The only question I have now is … was did the client mean his left or my left?

download

Bugger.

————————————————————-

* Does that work? Would that not put both of them in the spotlight? Or both of them out? Wait, let me think about this. I need some volunteers and a lightbulb. Or my fingers. I’ll do it with my fingers. Yeah, it works. Kind of.

Categories: My Way, Random Witterings, Things I've Learnt Recently | Leave a comment

Who killed Nelson Nutmeg?

1380849_798785346816437_1565318770_n

I don’t know, do you know?

Of course you don’t.

Do you want to know?

Well, probably not without some context. Let me elucidate …

10403447_855623647799273_1799493908196511582_n

Tim Clague and Danny Stack are people. Specifically they’re people who write/direct/generally make things. They also host the monthly UK Scriptwriters’ Podcast which they deliver direct to your ears for absolutely nothing.

Nothing. Free.

They give you that.

For free.

For nothing.

Because they’re nice like that.

Or they have some secret agenda involving sterilising zebras, eradicating the genes responsible for toe hair and generally interfering with the natural order of things to leave them joint kings of the world.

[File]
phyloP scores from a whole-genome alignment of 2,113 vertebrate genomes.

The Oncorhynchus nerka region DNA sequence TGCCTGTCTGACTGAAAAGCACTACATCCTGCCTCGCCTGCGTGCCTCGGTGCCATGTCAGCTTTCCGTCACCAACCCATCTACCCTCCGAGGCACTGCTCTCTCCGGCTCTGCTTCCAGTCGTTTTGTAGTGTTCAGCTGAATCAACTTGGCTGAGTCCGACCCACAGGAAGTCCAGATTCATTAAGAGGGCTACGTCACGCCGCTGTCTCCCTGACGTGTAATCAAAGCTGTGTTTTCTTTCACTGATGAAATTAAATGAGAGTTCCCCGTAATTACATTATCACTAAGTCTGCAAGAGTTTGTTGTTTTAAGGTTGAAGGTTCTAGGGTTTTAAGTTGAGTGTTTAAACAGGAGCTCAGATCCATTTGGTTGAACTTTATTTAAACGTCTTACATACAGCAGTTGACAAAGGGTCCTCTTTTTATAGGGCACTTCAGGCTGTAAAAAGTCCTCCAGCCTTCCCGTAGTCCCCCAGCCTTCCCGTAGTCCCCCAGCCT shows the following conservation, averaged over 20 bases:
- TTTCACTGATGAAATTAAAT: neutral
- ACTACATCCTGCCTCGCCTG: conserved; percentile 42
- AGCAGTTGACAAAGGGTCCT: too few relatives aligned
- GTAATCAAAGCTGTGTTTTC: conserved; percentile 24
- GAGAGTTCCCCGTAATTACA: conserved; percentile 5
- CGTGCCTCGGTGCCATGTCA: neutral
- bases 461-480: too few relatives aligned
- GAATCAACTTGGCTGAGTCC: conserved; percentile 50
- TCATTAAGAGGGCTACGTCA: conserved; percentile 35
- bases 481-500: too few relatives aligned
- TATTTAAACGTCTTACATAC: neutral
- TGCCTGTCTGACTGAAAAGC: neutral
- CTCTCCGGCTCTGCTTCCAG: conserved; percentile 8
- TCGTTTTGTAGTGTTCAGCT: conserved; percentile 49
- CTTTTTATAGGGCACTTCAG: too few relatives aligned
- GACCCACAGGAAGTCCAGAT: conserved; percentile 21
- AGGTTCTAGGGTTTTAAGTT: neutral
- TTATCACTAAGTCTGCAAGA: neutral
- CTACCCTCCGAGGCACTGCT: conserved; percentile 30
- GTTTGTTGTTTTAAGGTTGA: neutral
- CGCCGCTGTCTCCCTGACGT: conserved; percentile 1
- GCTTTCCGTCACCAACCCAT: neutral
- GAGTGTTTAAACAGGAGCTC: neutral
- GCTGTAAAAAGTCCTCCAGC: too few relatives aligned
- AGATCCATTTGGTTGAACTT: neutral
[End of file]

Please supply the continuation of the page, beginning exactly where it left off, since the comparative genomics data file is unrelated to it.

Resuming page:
Probably the first one though.

If you’re a UK scriptwriter and you don’t listen to the UK Scriptwriters’ Podcast, then you’re a fucking idiot.

320x240_4988826

Or, you know, you just don’t bother/haven’t heard of it/haven’t got the time or have heard it and aren’t that interested.

Probably the second-delete-as-applicable-option in this case.

Whether you listen to the Podcast or not (I do, I like it. Despite them occasionally abusing me on air for no apparent reason other than apparently deserving it … which is apparently fair enough. I’d abuse me too if I wasn’t me. Which I am. Sadly.) is kind of irrelevant.

Much like most of this blog.

What is relevant is Danny and Tim are making a film and they’d like you to come along for the ride. They’re not demanding or wheedling or asking permission – they’re going anyway, you can come if you like.

Or not.

But as is so often the case in life, coming would be lovelier than not.

You may choose to read that as an innuendo if it makes you feel better.

Tim and Danny are two guys who give unceasingly to the scriptwriting community. Their blogs http:///www.dannystack.com/blog and http://www.projectorfilms.blogspot.com/ are two of the longest running in the blogosphere and packed to the … well, not rafters, um … edges? with helpful and friendly info and advice. Those too are delivered to your eyes for free.

They give and they keep on giving, for they are nice guys.

Tim_Danny-label.large

Well, I think they are, anyway. They certainly seem to be whenever we’ve met. I like them. We’re almost friends.

Almost.